First Place (Shared – Withdrawn)

Nikhil Joseph, Hebron School, Ooty, Tamil Nadu

Creative Expression (Awarded by Out of Print)

Hania Raashid, Delhi Public School, Srinagar, Jammu & Kashmir, puts her thoughts across succinctly, as a poem.


‘But then I feel the verisimilitude,
Of their suffering
Of their cries
And then I think of Gandhi’


Second Place (Shared) 
 

Sara Daniel, Delhi Public School, Noida, UP, traces the impact of Gandhi and his thoughts through history, and across borders. 

‘Today, we live in a conflict-ridden world where everyone has differing opinions and viewpoints that often clash. There is growing hate, polarisation and divisiveness. But, as peaceful protest movements in various parts of the world have demonstrated, never before has Gandhi been more relevant than he is today.’

Second Place (Shared) 

Noor Sabharwal, Neev Academy, Bangalore, Karnataka, elucidates how she is inspired by Gandhi’s ability to balance practicality and idealism.

‘His stand for the freedom of India was not based on hatred for the British. He famously said, “I am patriotic because I am human and humane” proving that his intentions did not focus on destroying the oppressors, but rather empowering the oppressed. While non-violence in a battle for independence from a colonial power seemed far-fetched, Gandhi grounded his ambition with action, determination, and faith.’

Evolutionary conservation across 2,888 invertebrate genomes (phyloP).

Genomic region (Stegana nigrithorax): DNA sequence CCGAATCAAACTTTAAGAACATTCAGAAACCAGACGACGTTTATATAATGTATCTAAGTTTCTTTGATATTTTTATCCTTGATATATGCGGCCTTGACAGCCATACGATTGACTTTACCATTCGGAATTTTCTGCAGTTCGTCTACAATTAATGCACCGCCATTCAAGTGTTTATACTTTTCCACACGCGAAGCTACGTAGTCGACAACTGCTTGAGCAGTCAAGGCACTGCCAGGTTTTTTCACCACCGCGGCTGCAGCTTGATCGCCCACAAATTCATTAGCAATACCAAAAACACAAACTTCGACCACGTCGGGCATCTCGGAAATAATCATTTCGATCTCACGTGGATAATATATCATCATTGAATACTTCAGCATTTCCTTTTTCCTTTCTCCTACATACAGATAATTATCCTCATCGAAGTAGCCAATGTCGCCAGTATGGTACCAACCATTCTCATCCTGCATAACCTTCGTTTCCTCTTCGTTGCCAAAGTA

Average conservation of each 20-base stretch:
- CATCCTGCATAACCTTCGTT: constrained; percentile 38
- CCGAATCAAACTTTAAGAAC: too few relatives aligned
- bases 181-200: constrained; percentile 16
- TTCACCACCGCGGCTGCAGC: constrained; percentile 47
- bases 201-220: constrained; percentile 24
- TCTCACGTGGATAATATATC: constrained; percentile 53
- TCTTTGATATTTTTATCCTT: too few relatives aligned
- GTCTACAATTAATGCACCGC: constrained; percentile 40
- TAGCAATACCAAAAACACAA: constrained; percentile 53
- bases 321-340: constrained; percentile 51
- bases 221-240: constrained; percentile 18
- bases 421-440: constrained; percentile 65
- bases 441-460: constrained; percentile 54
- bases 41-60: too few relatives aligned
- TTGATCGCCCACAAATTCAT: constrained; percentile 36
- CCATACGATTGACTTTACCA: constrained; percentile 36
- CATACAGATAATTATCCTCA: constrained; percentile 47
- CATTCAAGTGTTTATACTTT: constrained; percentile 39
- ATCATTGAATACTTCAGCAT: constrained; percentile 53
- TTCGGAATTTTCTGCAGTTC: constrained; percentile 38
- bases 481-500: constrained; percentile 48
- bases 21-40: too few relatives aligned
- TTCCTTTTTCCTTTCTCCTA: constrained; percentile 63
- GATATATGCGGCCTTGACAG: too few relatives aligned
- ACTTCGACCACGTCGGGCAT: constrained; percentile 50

Third Place (Shared) 

Annapoorani Pandiyan, The Gandhigram Rural Institute, Tamil Nadu, presents a compelling ethical argument using local examples.

‘Rapid growth of science and technology and the present day education system are making us cowards. The corporate world would rather have us become a coward than a protestor. To bring peace and harmony, one should understand the difference between submissive, violent and non-violent. Students should learn to be a correct person, rather than striving to be a good person.’

Third Place (Shared) 

Deeksha Pasupulati, Kodaikanal International School, Kodai, Tamil Nadu, makes a strong case in favour of Satyagraha in the modern world.

‘Satyagraha is a way of human understanding rather than a political tool. It is driven by a pure sense for justice and love. Although its ways of execution have transformed over time, the main idea still remains the same.’

First Place (Tamil)

Abitha A, RC Higher Secondary School, Trichy, Tamilnadu

Second Place (Tamil)

Shasswatha, Fairlands – A Foundation School, Theni, Tamilnadu

Honorable Mentions

Jasmine Beth Kurien, Hebron School, Ooty, Tamil Nadu
Samuael Earnest Kantharaj, Kodaikanal International School, Kodai, Tamil Nadu
Shatakshee Kar, Delhi Public School, Noida, UP
Pranvi Khare, Neev Academy, Bangalore, Karnataka
Shourya Sharma, Delhi Public School, Noida, UP
Shashmitha J, Fairlands – A Foundation School, Theni, Tamil Nadu

The Kodai Chronicle Staff

This is the official account for The Kodai Chronicle staff used to publish content that is not attributed to any of our contributors or editor, and is for general purposes.